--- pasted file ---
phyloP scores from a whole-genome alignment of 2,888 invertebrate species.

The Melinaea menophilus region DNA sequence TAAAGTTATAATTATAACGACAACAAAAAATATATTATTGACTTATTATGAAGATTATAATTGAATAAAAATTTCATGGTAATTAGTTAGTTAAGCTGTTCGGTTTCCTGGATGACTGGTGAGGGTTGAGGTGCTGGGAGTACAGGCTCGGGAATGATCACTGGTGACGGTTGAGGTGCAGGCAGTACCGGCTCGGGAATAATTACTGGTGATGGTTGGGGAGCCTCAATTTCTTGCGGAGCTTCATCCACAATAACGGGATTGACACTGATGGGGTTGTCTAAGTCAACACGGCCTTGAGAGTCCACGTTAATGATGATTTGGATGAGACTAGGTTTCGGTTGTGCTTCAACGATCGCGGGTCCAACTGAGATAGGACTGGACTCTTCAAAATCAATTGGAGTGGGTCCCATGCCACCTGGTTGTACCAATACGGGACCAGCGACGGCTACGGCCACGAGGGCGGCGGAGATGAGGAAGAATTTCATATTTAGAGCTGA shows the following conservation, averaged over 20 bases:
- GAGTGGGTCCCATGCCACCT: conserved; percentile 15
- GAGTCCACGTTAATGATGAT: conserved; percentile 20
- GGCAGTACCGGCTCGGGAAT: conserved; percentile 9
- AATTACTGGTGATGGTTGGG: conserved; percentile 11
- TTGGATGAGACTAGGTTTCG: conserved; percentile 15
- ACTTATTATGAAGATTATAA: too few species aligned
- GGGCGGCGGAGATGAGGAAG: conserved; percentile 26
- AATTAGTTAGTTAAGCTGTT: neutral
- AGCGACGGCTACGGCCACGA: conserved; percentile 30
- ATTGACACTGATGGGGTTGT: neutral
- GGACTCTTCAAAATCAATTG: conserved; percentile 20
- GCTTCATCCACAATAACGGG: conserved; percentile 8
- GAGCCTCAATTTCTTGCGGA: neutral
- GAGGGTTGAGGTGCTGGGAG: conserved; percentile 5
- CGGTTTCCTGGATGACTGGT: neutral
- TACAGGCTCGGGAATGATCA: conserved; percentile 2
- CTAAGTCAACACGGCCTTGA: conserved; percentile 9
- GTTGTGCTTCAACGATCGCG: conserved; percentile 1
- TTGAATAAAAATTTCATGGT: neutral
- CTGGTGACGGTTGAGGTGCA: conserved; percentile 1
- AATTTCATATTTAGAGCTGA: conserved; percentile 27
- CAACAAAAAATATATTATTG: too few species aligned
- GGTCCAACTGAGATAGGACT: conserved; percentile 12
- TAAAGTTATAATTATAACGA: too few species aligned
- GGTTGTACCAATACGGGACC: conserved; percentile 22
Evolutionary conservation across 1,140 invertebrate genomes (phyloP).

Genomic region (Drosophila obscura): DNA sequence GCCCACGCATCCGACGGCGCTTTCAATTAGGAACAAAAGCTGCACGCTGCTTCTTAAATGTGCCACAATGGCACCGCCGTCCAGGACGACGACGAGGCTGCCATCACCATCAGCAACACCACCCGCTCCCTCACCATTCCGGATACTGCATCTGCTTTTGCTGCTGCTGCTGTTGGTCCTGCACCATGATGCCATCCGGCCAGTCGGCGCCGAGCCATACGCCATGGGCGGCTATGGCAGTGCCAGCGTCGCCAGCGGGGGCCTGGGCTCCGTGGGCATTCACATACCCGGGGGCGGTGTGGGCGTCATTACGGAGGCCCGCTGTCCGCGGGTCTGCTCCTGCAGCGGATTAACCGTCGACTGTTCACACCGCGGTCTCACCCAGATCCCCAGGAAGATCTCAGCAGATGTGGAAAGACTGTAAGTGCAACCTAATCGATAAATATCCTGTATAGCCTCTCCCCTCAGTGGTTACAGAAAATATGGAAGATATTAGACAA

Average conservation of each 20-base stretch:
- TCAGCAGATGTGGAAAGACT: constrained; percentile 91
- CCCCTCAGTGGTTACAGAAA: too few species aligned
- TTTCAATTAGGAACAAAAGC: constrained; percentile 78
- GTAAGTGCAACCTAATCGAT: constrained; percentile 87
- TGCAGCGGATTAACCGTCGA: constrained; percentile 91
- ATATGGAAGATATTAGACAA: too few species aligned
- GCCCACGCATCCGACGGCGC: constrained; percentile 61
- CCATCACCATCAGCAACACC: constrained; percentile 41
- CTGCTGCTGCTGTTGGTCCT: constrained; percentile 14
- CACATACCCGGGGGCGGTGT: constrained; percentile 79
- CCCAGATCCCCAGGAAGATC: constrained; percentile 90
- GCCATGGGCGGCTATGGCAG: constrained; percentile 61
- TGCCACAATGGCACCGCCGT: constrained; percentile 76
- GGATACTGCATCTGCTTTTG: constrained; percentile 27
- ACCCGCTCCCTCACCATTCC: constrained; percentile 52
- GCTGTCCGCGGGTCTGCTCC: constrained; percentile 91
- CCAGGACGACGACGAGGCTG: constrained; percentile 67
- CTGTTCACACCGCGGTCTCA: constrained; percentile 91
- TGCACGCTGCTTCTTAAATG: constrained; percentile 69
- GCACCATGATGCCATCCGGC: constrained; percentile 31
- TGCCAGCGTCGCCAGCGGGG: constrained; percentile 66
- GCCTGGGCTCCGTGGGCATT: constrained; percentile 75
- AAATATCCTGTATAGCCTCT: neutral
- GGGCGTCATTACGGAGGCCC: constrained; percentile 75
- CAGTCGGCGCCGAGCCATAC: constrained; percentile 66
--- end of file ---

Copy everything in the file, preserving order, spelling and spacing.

phyloP scores from a whole-genome alignment of 2,888 invertebrate species.

The Melinaea menophilus region DNA sequence TAAAGTTATAATTATAACGACAACAAAAAATATATTATTGACTTATTATGAAGATTATAATTGAATAAAAATTTCATGGTAATTAGTTAGTTAAGCTGTTCGGTTTCCTGGATGACTGGTGAGGGTTGAGGTGCTGGGAGTACAGGCTCGGGAATGATCACTGGTGACGGTTGAGGTGCAGGCAGTACCGGCTCGGGAATAATTACTGGTGATGGTTGGGGAGCCTCAATTTCTTGCGGAGCTTCATCCACAATAACGGGATTGACACTGATGGGGTTGTCTAAGTCAACACGGCCTTGAGAGTCCACGTTAATGATGATTTGGATGAGACTAGGTTTCGGTTGTGCTTCAACGATCGCGGGTCCAACTGAGATAGGACTGGACTCTTCAAAATCAATTGGAGTGGGTCCCATGCCACCTGGTTGTACCAATACGGGACCAGCGACGGCTACGGCCACGAGGGCGGCGGAGATGAGGAAGAATTTCATATTTAGAGCTGA shows the following conservation, averaged over 20 bases:
- GAGTGGGTCCCATGCCACCT: conserved; percentile 15
- GAGTCCACGTTAATGATGAT: conserved; percentile 20
- GGCAGTACCGGCTCGGGAAT: conserved; percentile 9
- AATTACTGGTGATGGTTGGG: conserved; percentile 11
- TTGGATGAGACTAGGTTTCG: conserved; percentile 15
- ACTTATTATGAAGATTATAA: too few species aligned
- GGGCGGCGGAGATGAGGAAG: conserved; percentile 26
- AATTAGTTAGTTAAGCTGTT: neutral
- AGCGACGGCTACGGCCACGA: conserved; percentile 30
- ATTGACACTGATGGGGTTGT: neutral
- GGACTCTTCAAAATCAATTG: conserved; percentile 20
- GCTTCATCCACAATAACGGG: conserved; percentile 8
- GAGCCTCAATTTCTTGCGGA: neutral
- GAGGGTTGAGGTGCTGGGAG: conserved; percentile 5
- CGGTTTCCTGGATGACTGGT: neutral
- TACAGGCTCGGGAATGATCA: conserved; percentile 2
- CTAAGTCAACACGGCCTTGA: conserved; percentile 9
- GTTGTGCTTCAACGATCGCG: conserved; percentile 1
- TTGAATAAAAATTTCATGGT: neutral
- CTGGTGACGGTTGAGGTGCA: conserved; percentile 1
- AATTTCATATTTAGAGCTGA: conserved; percentile 27
- CAACAAAAAATATATTATTG: too few species aligned
- GGTCCAACTGAGATAGGACT: conserved; percentile 12
- TAAAGTTATAATTATAACGA: too few species aligned
- GGTTGTACCAATACGGGACC: conserved; percentile 22
Evolutionary conservation across 1,140 invertebrate genomes (phyloP).

Genomic region (Drosophila obscura): DNA sequence GCCCACGCATCCGACGGCGCTTTCAATTAGGAACAAAAGCTGCACGCTGCTTCTTAAATGTGCCACAATGGCACCGCCGTCCAGGACGACGACGAGGCTGCCATCACCATCAGCAACACCACCCGCTCCCTCACCATTCCGGATACTGCATCTGCTTTTGCTGCTGCTGCTGTTGGTCCTGCACCATGATGCCATCCGGCCAGTCGGCGCCGAGCCATACGCCATGGGCGGCTATGGCAGTGCCAGCGTCGCCAGCGGGGGCCTGGGCTCCGTGGGCATTCACATACCCGGGGGCGGTGTGGGCGTCATTACGGAGGCCCGCTGTCCGCGGGTCTGCTCCTGCAGCGGATTAACCGTCGACTGTTCACACCGCGGTCTCACCCAGATCCCCAGGAAGATCTCAGCAGATGTGGAAAGACTGTAAGTGCAACCTAATCGATAAATATCCTGTATAGCCTCTCCCCTCAGTGGTTACAGAAAATATGGAAGATATTAGACAA

Average conservation of each 20-base stretch:
- TCAGCAGATGTGGAAAGACT: constrained; percentile 91
- CCCCTCAGTGGTTACAGAAA: too few species aligned
- TTTCAATTAGGAACAAAAGC: constrained; percentile 78
- GTAAGTGCAACCTAATCGAT: constrained; percentile 87
- TGCAGCGGATTAACCGTCGA: constrained; percentile 91
- ATATGGAAGATATTAGACAA: too few species aligned
- GCCCACGCATCCGACGGCGC: constrained; percentile 61
- CCATCACCATCAGCAACACC: constrained; percentile 41
- CTGCTGCTGCTGTTGGTCCT: constrained; percentile 14
- CACATACCCGGGGGCGGTGT: constrained; percentile 79
- CCCAGATCCCCAGGAAGATC: constrained; percentile 90
- GCCATGGGCGGCTATGGCAG: constrained; percentile 61
- TGCCACAATGGCACCGCCGT: constrained; percentile 76
- GGATACTGCATCTGCTTTTG: constrained; percentile 27
- ACCCGCTCCCTCACCATTCC: constrained; percentile 52
- GCTGTCCGCGGGTCTGCTCC: constrained; percentile 91
- CCAGGACGACGACGAGGCTG: constrained; percentile 67
- CTGTTCACACCGCGGTCTCA: constrained; percentile 91
- TGCACGCTGCTTCTTAAATG: constrained; percentile 69
- GCACCATGATGCCATCCGGC: constrained; percentile 31
- TGCCAGCGTCGCCAGCGGGG: constrained; percentile 66
- GCCTGGGCTCCGTGGGCATT: constrained; percentile 75
- AAATATCCTGTATAGCCTCT: neutral
- GGGCGTCATTACGGAGGCCC: constrained; percentile 75
- CAGTCGGCGCCGAGCCATAC: constrained; percentile 66